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Wilmington poised to reap benefits of Amazon’s new HQ2 sites

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By Wills Elliman
Guest Columnist

Amazon’s choice to diversify its HQ2 project into two locations in Long Island City and Crystal City, Virginia, could yield unanticipated windfall benefits for Delaware in general and Wilmington in particular.

Employees of Amazon who need to split time between their two new HQs can live in Wilmington for much less money than either Long Island City or Crystal City.

The beauty of Wilmington is that it is right between the Amazon HQ2 locations. Google puts the drive time from Wilmington to Long Island City at 2 hours, 29 minutes (127 miles) and to Crystal City at 2 hours, 9 minutes (118 miles). Mass transit also puts Wilmington within striking distance of both sites, with the Acela/subway taking 2 hours, 9 minutes to Long Island City and Acela/Metro 2 hours, 7 minutes to Crystal City.

Wilmington is hip and happening, evidenced be five new restaurants on North Market Street alone since January: Margaux, Stitch House, Bardea, Farmer & the Cow and 218 Grille.

There has been a sharp increase in multi-family developments in recent years, with two notable high-quality multi-family developments that came online this year.

Buccini/Pollin’s Residences at MidTown

Buccini/Pollin calls their Residences at MidTown an Urban Oasis. The project, which opened in August, has 200 units in two buildings including a nine-story high-rise tower and four-story mid-rise building. The mid-rise has a resort-style swimming pool, fitness center, demonstration kitchen and screening room.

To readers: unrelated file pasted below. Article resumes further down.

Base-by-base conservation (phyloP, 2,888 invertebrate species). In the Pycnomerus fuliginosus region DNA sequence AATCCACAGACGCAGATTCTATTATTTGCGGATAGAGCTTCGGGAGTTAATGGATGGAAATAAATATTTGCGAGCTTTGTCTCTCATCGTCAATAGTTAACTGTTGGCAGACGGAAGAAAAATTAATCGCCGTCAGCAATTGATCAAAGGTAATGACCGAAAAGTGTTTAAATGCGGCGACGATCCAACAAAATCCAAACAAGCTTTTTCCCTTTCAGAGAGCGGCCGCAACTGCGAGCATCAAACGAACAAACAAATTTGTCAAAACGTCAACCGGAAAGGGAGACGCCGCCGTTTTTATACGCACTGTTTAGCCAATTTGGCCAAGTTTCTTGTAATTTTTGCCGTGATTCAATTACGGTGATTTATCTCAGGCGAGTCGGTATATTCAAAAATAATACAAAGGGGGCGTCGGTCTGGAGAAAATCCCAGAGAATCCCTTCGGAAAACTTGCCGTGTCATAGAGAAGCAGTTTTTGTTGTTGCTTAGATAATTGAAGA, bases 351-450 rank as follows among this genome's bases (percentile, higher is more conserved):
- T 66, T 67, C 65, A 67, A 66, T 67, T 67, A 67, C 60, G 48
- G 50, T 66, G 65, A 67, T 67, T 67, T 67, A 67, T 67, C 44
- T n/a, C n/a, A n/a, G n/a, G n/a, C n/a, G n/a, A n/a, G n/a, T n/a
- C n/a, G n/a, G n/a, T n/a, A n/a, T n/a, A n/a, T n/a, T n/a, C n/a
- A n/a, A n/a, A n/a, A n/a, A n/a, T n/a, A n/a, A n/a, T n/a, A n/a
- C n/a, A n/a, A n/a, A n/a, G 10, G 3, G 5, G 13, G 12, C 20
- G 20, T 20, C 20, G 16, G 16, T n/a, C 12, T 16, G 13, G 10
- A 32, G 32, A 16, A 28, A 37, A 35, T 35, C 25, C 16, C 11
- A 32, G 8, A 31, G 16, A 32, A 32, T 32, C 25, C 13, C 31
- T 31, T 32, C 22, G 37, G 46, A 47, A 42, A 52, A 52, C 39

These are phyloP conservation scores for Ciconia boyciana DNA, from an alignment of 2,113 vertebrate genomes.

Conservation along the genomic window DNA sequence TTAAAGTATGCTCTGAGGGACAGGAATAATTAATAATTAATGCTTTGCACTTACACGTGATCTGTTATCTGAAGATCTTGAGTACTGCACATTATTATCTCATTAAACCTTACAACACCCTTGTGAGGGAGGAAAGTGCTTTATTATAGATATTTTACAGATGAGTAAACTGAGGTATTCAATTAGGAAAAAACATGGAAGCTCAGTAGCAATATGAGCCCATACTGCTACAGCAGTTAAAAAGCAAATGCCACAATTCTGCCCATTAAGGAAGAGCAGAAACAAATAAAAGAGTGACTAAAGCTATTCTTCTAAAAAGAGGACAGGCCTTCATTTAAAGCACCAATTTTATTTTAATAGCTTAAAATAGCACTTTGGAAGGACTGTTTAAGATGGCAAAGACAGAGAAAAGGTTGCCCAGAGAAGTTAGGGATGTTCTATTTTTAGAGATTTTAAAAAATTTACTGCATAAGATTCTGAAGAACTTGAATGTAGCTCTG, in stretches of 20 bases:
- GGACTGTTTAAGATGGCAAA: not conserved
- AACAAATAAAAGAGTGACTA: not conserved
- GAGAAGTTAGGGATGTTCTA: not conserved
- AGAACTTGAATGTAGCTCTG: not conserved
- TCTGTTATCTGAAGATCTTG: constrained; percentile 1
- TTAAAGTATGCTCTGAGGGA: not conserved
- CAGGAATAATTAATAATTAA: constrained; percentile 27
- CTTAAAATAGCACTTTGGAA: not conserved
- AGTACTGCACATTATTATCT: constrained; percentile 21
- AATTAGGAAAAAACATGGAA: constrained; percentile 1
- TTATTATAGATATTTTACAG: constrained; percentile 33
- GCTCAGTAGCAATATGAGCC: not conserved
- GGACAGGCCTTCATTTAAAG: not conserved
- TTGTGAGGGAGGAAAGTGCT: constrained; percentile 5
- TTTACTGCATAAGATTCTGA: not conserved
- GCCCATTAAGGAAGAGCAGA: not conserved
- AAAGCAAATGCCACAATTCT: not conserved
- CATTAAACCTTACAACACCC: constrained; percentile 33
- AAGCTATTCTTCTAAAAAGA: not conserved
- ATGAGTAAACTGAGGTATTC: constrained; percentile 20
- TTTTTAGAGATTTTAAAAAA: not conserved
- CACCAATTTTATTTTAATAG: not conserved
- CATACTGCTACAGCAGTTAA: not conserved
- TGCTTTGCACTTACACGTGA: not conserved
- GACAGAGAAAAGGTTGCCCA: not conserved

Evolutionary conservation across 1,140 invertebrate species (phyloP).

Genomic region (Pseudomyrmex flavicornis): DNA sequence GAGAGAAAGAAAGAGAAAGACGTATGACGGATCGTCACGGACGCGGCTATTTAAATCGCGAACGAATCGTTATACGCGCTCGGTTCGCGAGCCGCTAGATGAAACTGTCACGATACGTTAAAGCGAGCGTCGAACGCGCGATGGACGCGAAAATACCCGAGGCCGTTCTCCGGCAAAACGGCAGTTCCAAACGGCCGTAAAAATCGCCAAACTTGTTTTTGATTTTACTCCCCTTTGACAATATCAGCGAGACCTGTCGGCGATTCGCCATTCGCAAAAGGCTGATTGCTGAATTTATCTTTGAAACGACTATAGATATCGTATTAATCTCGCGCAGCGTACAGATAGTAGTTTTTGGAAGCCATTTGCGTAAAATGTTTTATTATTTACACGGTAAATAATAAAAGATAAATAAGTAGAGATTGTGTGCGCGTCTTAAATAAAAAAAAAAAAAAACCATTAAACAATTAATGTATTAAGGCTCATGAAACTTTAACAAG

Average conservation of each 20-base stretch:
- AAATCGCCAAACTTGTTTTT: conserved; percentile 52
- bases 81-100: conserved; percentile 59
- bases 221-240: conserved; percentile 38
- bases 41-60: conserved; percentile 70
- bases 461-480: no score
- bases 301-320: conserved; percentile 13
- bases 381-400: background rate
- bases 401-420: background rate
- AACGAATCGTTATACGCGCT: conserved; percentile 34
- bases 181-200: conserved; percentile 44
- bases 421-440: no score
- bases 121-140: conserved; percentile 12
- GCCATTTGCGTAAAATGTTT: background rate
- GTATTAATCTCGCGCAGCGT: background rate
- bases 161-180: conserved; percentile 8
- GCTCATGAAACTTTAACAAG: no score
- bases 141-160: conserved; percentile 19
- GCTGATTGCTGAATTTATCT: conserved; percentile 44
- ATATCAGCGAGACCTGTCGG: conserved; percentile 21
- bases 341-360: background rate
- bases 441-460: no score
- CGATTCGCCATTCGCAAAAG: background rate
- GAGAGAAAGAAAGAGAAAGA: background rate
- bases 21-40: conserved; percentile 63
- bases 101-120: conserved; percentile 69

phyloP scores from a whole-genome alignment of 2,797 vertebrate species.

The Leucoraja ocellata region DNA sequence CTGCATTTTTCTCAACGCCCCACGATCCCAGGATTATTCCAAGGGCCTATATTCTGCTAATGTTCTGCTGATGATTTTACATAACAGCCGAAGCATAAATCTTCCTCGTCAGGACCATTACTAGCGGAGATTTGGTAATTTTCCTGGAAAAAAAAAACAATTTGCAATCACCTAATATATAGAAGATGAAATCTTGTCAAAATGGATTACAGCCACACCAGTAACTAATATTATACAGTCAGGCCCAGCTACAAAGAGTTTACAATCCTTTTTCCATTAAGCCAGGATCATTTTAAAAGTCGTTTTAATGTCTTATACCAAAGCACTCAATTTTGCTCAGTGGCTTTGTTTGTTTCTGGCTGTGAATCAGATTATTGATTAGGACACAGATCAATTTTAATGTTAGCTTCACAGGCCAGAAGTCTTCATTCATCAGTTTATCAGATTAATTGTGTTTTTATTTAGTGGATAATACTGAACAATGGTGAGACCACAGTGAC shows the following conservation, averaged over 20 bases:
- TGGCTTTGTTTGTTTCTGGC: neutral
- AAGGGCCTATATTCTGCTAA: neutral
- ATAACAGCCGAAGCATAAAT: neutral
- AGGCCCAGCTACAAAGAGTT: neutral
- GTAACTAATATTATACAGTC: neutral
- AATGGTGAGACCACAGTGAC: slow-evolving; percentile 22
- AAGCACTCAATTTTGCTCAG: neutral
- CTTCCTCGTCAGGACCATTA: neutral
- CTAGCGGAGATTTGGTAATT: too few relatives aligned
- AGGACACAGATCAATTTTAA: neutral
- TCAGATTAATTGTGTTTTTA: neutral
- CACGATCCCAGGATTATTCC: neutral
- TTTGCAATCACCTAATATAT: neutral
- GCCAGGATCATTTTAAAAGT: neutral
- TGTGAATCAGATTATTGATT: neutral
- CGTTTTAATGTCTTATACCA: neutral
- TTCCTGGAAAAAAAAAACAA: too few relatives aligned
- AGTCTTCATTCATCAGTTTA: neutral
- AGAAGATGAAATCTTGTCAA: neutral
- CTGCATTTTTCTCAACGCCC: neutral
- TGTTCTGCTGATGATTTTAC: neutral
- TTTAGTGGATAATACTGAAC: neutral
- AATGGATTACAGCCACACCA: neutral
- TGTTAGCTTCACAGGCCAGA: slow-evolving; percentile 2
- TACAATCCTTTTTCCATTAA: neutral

Capano opened its Christina Riverfront project this spring at 101 Avenue of the Arts, which features open floor plans with high ceilings, wood plank flooring, quartz counters, Italian melamine cabinetry, stainless steel appliances and tiled baths. Residents can enjoy the Multimedia Clubroom Lounge with billiards table, state-of-the-art fitness club and library.

The Wilmington Waterfront has become a desirable destination, with two hotels currently under construction: Homewood Suites and Hyatt Place. Both are near the almost-new Westin and the Chase Center. Riverfront amenities include Banks Seafood, Iron Hill and Big Fish Grill, as well as the Delaware Children’s Museum and an IMAX theater.

Rents are below prices in Center City Philadelphia and well below prices in New York City or Washington, D.C. Currently the asking rent for a Class A two-bedroom high-rise/mid-rise unit in downtown Wilmington is around $1,450. Compare that to $4,440 for similar type units in Long Island City, and $2,930 for Arlington, Virginia. Housing prices face a similar discrepancy. In Wilmington, the median listing home price is $214,900 with the median price per square foot of $131. In Long Island City, that median home price is $995,000, with a median price per square foot of $1,100, while in Arlington the price is $599,900 with a median price per square foot of $406. While not all of the amenities may be directly comparable, Wilmington remains an affordable and desirable residential city almost directly between these two new Amazon hubs. Employees active in both locations could do a lot worse than choose to live in Wilmington, and could hardly do better.

Wills Elliman is the senior marketing director of Newmark Knight Frank.

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